Transitions and Trims

Trim and molding are crucial aspects of your flooring projects. Without them, floors can look unfinished at best and at their worst, present dangerous tripping hazards.

Trim pieces are typically practical additions while moldings are more decorative. For wood floors, look for quarter rounds, overlap reducers, T-molds and end caps. For tile and stone, consider metal edging, transition strips or specialty made tile pieces. Wall to wall carpeting is no different and also requires threshold pieces or seam binders. Either way, these crucial pieces add a professional look to installations, provide smooth transitions between rooms and materials and cover joints and seams. Whether you choose hardwood, tile, stone or vinyl, trims and transitions are important additions to complete your plans.


In most modern homes, heating and cooling systems are plumbed through the floors. This means that nearly every room and hallway contains some manner of vent. While many builders rely on metal vents, cheap plastic pieces can be common as well. Upgrade your floors by choosing a vent that fits your style. Cast iron pieces can be specially made to fit for vintage homes and powder coated to match color and style of your décor. For a low-profile look, laser cut floor tiles in laminate, vinyl or stone can be installed in a flush mount style. Custom wood vents can also be stained or designed to match the exact color and look of your new project.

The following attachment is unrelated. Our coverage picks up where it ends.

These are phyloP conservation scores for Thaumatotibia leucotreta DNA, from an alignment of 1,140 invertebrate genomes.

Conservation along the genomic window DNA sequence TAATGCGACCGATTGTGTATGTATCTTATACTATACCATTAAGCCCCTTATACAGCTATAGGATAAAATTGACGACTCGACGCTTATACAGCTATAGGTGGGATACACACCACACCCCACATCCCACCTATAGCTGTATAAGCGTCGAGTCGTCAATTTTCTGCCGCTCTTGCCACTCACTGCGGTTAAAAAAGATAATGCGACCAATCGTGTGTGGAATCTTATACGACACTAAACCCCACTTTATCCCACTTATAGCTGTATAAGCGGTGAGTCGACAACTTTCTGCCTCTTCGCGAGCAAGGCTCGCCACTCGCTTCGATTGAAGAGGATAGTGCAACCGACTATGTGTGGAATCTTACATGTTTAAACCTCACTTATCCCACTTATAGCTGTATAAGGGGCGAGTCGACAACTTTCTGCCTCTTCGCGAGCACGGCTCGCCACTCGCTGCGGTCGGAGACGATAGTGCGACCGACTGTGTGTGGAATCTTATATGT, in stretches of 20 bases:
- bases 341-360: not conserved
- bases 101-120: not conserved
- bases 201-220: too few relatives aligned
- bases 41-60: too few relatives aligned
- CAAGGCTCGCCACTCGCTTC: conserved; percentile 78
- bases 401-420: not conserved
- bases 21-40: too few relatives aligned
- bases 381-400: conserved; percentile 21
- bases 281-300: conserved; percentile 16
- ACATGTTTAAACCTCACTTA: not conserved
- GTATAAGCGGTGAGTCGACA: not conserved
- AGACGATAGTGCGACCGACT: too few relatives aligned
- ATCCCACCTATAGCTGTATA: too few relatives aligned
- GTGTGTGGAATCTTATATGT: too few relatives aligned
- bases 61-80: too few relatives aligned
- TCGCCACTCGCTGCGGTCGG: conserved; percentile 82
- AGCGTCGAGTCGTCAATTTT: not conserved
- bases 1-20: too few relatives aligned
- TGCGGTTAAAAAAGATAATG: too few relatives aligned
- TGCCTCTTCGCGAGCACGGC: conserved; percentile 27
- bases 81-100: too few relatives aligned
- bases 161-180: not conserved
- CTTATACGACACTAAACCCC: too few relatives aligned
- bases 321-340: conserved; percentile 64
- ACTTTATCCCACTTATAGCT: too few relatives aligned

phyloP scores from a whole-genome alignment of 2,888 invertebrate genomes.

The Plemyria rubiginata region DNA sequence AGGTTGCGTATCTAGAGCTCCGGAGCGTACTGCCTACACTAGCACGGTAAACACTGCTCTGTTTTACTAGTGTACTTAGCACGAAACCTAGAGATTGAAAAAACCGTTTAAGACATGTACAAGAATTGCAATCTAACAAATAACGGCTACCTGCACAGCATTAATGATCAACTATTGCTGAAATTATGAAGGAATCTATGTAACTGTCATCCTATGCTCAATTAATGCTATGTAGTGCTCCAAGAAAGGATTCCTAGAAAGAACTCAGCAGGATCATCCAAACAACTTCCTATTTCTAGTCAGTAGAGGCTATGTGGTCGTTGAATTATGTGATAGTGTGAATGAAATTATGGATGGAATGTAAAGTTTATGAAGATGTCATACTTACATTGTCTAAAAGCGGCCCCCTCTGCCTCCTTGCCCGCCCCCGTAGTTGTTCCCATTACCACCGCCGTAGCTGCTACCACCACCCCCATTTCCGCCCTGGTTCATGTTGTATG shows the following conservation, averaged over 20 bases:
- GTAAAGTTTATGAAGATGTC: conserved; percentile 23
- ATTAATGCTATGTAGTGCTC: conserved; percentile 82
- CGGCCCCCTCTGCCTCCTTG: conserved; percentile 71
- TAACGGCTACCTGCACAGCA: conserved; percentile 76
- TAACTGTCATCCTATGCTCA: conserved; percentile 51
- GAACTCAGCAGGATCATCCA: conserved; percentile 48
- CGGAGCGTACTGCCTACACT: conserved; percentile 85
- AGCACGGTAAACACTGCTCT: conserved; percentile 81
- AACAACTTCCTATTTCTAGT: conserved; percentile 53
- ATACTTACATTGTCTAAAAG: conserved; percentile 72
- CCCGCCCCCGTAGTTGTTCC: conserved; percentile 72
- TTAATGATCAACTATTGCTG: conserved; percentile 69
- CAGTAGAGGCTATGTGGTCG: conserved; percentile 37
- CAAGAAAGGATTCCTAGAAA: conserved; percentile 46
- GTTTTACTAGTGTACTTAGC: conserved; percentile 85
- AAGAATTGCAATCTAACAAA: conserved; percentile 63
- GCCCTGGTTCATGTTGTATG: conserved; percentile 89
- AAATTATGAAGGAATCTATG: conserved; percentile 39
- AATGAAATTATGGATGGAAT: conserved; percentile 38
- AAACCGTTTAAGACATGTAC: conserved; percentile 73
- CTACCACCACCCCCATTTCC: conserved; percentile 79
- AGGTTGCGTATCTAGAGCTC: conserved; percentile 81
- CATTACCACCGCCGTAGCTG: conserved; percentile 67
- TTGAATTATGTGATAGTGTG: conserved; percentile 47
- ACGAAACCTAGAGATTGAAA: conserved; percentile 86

The foundation of your floors is almost as important as the flooring itself. Without proper mounting and adhesive, floors can crackle, pop and warp their way to disrepair. Make sure that when you choose your type of floor, your designer or contractor also recommends the correct solution for proper mounting. For laminate, luxury vinyl and wood plank look for a hard-set adhesive that resists shrinkage, performs well under rolling loads and opposes indentation and other impacts. For carpet, look for a well made rug pad that is appropriate for your style and type of high or low pile carpet. Proper underlayment can also help with sound dampening and acoustic moisture repellent.

Care and Keeping

Finally, keeping your floors in tip-top shape means acquiring the tools to care for them. To start, consider which floors you will be cleaning in your home. Do you have carpet, tile, hardwood or a combination of both? Look for a vacuum designed for your specific surfaces and home layout. Does your home have stairs; will the appliance need to be carried up and down regularly? Is a lightweight, portable or cordless model best for your space? If you have smooth floors, consider a flat mop for dust and dander removal. Look for natural cleaners, ones that cut grease, leave a streak-free finish and will not cause damage to your surfaces or to kids and pets. If you have hardwood, condition your floor annually and for carpets and other soft surfaces schedule a yearly deep cleaning.